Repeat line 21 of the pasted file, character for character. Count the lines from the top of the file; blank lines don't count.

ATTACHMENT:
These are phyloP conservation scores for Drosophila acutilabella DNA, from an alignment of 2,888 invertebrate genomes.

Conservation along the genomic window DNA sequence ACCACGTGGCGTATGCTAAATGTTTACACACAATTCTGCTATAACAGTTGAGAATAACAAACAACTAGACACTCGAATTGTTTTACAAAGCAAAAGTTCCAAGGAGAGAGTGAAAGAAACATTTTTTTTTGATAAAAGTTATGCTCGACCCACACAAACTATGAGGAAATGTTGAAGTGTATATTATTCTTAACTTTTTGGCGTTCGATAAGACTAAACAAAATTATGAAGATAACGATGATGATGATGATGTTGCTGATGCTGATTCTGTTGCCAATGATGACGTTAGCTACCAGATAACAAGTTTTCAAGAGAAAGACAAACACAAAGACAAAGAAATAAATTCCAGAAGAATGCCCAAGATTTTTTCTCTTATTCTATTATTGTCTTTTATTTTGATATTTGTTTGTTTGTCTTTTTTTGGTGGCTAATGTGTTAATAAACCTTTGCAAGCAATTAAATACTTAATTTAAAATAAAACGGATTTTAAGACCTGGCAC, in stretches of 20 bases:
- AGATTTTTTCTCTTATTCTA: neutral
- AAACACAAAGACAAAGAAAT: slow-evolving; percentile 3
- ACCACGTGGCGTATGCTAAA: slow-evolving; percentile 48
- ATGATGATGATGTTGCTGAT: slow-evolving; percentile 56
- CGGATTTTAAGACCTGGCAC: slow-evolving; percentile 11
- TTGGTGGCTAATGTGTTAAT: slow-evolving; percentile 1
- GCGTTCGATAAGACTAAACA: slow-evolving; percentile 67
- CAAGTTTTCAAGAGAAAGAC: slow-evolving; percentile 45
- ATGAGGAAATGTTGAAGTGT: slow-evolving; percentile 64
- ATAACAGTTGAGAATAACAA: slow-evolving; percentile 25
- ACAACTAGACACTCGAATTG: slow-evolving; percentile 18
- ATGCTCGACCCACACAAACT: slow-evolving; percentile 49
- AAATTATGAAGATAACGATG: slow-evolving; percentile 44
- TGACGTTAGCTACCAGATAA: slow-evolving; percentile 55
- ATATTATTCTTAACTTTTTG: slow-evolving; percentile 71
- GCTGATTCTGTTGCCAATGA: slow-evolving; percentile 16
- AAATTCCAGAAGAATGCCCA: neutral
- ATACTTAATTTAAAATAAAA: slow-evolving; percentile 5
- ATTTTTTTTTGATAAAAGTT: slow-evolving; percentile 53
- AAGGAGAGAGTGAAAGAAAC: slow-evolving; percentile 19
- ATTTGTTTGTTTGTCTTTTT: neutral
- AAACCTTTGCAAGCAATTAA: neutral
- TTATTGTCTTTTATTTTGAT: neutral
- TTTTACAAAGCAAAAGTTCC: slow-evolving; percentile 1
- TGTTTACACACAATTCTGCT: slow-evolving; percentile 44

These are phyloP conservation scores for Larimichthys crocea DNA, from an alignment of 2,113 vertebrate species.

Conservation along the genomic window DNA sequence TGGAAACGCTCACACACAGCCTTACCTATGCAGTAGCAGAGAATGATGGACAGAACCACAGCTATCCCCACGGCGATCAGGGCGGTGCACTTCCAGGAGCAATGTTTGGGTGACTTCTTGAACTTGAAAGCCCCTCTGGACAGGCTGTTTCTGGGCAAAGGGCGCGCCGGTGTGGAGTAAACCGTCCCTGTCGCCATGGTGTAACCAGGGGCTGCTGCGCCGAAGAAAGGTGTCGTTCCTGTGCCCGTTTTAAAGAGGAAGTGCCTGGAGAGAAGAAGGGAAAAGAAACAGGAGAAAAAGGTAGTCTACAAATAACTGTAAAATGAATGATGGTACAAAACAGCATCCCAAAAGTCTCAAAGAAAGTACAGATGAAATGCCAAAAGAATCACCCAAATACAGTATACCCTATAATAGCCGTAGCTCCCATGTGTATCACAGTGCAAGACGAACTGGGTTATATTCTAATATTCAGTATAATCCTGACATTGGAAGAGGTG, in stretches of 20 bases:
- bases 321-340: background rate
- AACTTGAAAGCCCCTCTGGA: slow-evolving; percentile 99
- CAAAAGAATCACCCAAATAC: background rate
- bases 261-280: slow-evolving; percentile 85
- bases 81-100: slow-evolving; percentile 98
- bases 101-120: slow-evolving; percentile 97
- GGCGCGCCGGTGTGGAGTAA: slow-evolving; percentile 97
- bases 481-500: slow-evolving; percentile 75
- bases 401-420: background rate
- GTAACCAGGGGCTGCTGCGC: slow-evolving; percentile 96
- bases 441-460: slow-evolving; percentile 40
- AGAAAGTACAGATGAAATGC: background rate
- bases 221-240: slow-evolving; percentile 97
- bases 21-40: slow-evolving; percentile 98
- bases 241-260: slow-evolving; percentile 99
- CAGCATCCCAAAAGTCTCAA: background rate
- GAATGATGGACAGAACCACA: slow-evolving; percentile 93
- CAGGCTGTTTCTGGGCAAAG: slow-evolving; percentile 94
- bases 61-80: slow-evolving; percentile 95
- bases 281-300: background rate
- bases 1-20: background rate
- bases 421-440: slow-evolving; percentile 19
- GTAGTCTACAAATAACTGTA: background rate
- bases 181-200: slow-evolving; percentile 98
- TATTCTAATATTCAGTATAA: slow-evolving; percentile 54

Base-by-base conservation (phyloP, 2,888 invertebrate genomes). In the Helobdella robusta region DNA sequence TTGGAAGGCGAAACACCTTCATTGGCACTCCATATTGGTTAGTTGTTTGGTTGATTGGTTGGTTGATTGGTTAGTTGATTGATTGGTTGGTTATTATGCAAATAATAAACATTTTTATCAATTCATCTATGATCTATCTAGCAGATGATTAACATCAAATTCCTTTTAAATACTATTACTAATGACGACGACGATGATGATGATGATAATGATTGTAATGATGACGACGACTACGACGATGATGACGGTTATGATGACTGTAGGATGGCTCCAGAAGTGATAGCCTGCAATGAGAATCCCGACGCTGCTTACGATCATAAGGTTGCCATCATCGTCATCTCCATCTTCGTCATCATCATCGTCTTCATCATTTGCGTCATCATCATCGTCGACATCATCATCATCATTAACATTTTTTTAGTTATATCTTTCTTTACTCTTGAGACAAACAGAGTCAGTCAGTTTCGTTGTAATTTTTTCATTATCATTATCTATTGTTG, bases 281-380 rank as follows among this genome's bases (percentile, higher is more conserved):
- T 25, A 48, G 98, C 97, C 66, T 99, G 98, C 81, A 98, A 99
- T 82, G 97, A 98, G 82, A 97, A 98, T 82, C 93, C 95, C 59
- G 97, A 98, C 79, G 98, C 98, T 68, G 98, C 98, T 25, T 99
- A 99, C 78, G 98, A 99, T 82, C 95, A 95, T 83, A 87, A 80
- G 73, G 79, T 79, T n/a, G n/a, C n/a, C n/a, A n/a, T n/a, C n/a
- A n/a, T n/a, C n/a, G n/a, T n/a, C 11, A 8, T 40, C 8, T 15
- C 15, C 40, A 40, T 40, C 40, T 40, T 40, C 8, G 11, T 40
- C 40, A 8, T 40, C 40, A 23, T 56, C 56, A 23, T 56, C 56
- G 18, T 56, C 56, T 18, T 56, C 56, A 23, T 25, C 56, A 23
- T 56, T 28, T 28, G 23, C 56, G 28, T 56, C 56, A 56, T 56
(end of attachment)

- ATTTTTTTTTGATAAAAGTT: slow-evolving; percentile 53